“THESE are the times that try men’s souls. The summer soldier and the sunshine patriot will, in this crisis, shrink from the service of their country; but he that stands by it now, deserves the love and thanks of man and woman. Tyranny, like hell, is not easily conquered; yet we have this consolation with us, that the harder the conflict, the more glorious the triumph. What we obtain too cheap, we esteem too lightly: it is dearness only that gives every thing its value.”
– Thomas Paine in “The American Crisis”
Thomas Paine (Common Sense) wrote the essays that comprise The American Crisis between 1776 and 1783. We have had many such times between 1783 and this moment and may, in fact, be living during such times today.
I have always liked the phrase The summer soldier and the sunshine patriot because those terms encapsulate so many of the oftentimes lazy and safe responses to the ideals we revere as a country as well as to the comfortable people one never finds “down in the trenches” when the moment comes to not only make a commitment but to sacrifice one’s time and money to engrave our ideals into the real fabric of everyone’s daily reality.
In Congress, business, the organized church, and other groups the committee is often mocked as a group that talks and ponders but never takes definitive action. If you want to bury a proposal, assign it to a committee. At the same time, committee members (like groups of concerned citizens talking during barbecues and dinner parties) believe talking and pondering is synonymous with action.
If asked, these summer soldiers and the sunshine patriots will say “I’m very involved with cleaning up rivers and lakes. . .saving and restoring-old growth forests. . .stopping human trafficking and female genital mutilation,” etc.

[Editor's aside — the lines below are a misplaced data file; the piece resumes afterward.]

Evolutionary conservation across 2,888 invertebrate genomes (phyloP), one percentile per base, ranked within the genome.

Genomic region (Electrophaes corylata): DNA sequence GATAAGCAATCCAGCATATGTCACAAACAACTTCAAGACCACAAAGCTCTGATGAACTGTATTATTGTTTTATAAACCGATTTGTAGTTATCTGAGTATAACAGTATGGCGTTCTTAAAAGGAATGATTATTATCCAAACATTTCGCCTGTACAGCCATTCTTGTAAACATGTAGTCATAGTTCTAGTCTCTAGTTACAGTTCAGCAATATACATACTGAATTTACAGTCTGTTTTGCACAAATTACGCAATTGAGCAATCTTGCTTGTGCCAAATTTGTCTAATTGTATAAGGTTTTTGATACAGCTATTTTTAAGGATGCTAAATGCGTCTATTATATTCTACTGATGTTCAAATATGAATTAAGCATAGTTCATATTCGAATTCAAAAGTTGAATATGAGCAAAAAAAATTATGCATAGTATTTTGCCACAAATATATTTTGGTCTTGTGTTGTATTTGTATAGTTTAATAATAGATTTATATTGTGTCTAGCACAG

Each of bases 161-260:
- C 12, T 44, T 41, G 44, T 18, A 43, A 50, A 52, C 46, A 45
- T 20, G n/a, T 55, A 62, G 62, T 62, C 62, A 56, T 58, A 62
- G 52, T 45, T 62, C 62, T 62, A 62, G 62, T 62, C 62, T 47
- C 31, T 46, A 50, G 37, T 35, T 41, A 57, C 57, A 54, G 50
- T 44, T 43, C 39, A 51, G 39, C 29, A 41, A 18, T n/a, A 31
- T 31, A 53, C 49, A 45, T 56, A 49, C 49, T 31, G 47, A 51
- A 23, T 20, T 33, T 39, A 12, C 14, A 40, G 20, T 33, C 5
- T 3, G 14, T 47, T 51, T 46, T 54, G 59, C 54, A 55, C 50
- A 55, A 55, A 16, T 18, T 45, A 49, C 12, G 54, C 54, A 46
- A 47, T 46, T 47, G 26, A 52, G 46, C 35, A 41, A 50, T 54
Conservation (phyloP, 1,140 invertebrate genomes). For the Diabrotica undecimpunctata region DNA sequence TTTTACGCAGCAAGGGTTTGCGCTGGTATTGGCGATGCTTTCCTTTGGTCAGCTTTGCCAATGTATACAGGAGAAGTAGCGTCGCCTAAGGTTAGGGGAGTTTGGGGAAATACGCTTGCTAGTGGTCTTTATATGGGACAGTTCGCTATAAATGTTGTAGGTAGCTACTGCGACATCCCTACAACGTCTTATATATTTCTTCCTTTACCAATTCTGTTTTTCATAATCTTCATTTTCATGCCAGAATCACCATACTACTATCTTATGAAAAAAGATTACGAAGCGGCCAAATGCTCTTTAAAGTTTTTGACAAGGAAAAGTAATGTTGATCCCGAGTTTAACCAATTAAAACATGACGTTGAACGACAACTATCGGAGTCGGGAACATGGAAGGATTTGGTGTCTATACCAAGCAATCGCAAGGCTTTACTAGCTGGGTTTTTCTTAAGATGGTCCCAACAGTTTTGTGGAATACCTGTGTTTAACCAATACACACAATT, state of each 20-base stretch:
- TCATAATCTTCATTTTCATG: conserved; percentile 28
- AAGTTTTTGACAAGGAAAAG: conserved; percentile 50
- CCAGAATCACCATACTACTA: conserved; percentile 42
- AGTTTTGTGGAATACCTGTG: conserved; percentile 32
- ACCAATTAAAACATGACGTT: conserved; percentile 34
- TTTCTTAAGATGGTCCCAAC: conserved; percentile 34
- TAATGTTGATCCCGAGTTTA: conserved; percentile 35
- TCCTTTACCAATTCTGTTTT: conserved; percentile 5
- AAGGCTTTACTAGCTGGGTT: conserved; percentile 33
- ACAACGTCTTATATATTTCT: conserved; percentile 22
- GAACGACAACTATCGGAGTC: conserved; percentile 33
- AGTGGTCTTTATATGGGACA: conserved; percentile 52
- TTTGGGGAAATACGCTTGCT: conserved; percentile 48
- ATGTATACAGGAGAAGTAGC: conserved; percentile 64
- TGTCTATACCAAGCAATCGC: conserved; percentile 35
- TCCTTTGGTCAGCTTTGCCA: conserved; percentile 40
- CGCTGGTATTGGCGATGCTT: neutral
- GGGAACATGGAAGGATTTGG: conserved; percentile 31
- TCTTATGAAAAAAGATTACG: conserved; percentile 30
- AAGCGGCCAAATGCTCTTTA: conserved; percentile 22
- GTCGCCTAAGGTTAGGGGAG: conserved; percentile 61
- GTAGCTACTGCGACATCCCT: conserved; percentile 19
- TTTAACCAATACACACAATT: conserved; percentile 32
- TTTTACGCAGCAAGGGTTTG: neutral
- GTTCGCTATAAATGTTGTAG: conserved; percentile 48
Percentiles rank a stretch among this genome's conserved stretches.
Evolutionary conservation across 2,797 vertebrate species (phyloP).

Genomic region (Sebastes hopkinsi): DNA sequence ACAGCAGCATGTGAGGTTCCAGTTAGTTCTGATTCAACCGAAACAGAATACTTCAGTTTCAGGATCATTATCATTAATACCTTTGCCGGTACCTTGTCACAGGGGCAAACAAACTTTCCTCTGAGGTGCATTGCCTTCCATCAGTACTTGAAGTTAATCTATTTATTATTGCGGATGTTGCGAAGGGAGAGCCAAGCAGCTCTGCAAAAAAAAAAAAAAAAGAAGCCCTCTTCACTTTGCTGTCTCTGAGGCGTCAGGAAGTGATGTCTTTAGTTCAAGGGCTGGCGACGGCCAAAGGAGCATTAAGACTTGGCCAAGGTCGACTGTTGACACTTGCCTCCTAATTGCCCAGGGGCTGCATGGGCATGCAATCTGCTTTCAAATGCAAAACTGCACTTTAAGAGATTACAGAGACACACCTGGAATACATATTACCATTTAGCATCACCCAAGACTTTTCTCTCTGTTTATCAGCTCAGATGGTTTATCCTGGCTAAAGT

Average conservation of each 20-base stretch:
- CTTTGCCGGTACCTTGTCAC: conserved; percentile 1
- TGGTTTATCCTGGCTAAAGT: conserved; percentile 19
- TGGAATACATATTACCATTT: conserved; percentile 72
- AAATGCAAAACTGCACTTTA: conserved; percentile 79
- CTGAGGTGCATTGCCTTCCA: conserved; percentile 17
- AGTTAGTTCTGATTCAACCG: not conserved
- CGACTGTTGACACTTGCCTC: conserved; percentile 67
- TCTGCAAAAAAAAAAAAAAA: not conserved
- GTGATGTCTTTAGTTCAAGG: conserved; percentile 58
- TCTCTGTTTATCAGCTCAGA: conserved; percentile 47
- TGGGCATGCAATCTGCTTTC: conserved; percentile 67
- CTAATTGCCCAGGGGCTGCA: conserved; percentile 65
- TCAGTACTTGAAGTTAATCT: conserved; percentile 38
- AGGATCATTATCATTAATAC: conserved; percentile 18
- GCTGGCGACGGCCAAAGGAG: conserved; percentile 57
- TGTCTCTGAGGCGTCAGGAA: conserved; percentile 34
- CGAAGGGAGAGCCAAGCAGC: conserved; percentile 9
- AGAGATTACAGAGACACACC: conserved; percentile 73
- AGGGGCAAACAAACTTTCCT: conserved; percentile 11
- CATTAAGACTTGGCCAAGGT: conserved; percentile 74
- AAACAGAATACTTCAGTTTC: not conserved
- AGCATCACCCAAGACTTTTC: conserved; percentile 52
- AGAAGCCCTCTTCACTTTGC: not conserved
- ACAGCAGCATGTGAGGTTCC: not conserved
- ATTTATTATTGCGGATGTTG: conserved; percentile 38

It’s tempting to respond with: “How many riverkeeper/keep-my-county-beautiful treks have you made to haul garbage bags of trash out of rivers, lakes, and shorelines. . .how many trees did you save or did you plant. . .how many mutilations did you stop?” Or, alternatively, are you an active (that is to say, a working) member of any groups or agencies working to improve the status quo of such issues?
It’s wrong to criticize friends, neighbors, and co-workers in this way, so the typical response to “I’m involved with…” is silence, and that’s one of the reasons why these are the times that try men’s souls.
“The workers at the Tornillo camp, which was expanded in September to a capacity of 3,800, say that the longer a child remains in custody, the more likely he or she is to become traumatized or enter a state of depression. There are strict rules at such facilities: ‘Do not misbehave. Do not sit on the floor. Do not share your food. Do not use nicknames. Do not touch another child, even if that child is your hermanito or hermanita [younger sibling]. Also, it is best not to cry. Doing so might hurt your case.’ Can we imagine our own children being forced to go without hugging or being hugged, or even touching or sharing with their little brothers or sisters?” – Concentration Camps for Kids: An Open Letter in NYR Daily